#1- Know the difference: There are two types of sponsors- those who, more or less, just give you money(supporters/fans) and expect nothing in return, and those who are serious sponsors who actually expect a return on their investment.
#2- Research the potential sponsor: Be sure that the sponsor can benefit from the program you offer. Be sure they can afford what you are asking. Custom tailor a program incorporates current marketing objectives for that business.
#3- Don't sell too cheap.If you don't feel that what you offer is worth much, businesses will agree. Set a realistic figure based on value offered, and make it higher than what you need.(that leaves room for negotiations) You can always come down on your fee, but almost impossible to increase the amount.
--figure out what it takes you to run a race day.ie. pit passes, fuel, oil, chain, spark plugs, clutch maintenance, and engine re-builds, tires etc.
#4- Request a realistic amount of money: Too many sponsorship seekers think a serious primary sponsor should finance the race team. A sponsor/serious business man is only going to give you what he thinks the deal is worth to him. If you can show that the package you offer will affect his bottom line or bring customers into his business, and generate exposure, chance of getting that business man to sign are greatly improved.
#5- Don't beg: Never tell a potential sponsor that if you don't get a sponsor, you won't be able to race. They don't care. At least those offering serious sponsorship don't care.
#6- Talk racing as it pertains to increasing the sponsor's business: Most sponsors don't care about your racing. They do care about their business, and what you can do to help that business. SHow that you have a way to attract customers, and they will listen. Telling them about all the wonderful things you have done in racing or plan to do, will do nothing for the business, and they will have no interest.
#7- Don't promise what you can't produce: Don't promise to win races and championships. Don't promise to get the sponsor exposure in all area newspapers, trade publications, and other media. Instead, tell the potential sponsor that you will be giving it all your best effort.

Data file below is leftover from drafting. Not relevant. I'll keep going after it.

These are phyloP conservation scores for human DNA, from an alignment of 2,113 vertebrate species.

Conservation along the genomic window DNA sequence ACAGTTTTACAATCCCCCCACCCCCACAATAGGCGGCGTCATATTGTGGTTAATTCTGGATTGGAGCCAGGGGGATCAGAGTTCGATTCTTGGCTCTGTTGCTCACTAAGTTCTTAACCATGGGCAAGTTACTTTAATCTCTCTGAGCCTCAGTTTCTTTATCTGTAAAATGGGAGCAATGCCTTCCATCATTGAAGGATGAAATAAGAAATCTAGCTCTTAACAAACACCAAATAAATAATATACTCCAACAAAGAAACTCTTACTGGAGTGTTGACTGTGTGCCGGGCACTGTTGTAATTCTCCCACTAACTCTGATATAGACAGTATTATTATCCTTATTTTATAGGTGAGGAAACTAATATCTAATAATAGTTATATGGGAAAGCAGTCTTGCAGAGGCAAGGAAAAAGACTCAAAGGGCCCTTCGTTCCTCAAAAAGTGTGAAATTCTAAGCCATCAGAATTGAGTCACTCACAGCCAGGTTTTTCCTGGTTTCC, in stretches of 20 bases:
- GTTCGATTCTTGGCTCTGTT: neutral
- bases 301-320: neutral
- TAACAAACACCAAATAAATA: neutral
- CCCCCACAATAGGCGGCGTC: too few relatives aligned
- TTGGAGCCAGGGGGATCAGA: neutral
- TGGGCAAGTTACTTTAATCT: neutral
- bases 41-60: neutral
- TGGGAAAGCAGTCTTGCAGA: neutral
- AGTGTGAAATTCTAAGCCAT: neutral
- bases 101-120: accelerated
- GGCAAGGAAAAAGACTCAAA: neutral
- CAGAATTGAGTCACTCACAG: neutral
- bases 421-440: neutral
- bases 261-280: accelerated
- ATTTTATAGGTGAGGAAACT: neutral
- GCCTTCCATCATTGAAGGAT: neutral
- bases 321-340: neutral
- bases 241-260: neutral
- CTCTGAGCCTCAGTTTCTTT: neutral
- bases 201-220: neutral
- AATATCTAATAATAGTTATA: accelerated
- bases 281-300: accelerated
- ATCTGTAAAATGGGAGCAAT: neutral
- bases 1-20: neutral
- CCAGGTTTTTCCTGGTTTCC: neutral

#8- Add value to the package: Many sponsorship packages are done backward. Ninety percent is devoted to the race team and 10 percent is devoted to the marketing efforts to make the sponsorship work. It should be just the opposite. As I said before in the previous post, The days of offering to paint the sponsors name on the kart and calling it "sponsorship" are long gone. You have to offer a package that includes perhaps, signage at the track(a banner hung in your pit) where you race on a regular basis. Include a day at the races for the sponsor, public address announcements. The racer should be spending part of the money from the sponsor to keep the sponsor happy. Set aside a marketing fund to make sure the sponsor gets the exposure that they paid for. Twenty percent is a good figure that I found to work with.
This is a general idea of things that I used to get sponsors. Getting a sponsor takes some effort, but if you feel that you can not write a sponsorship proposal, find some one with some writing talent to do so for you. This goes back to the part of being professional. Remember....it's a business partnership.
I've seen too many people get a sponsor and then forget about them, and wonder why they are not interested the next season when they're ask about sponsorship.
Good luck in your sponsorship search, and remember, you can have more than one sponsor to split the racing expenses. The same applys to all of them.
|Author:||trigun7469 [ Thu Feb 27, 2014 10:44 am ]|
|Post subject:||Re: Seeking Sponsorship part 1 & 2|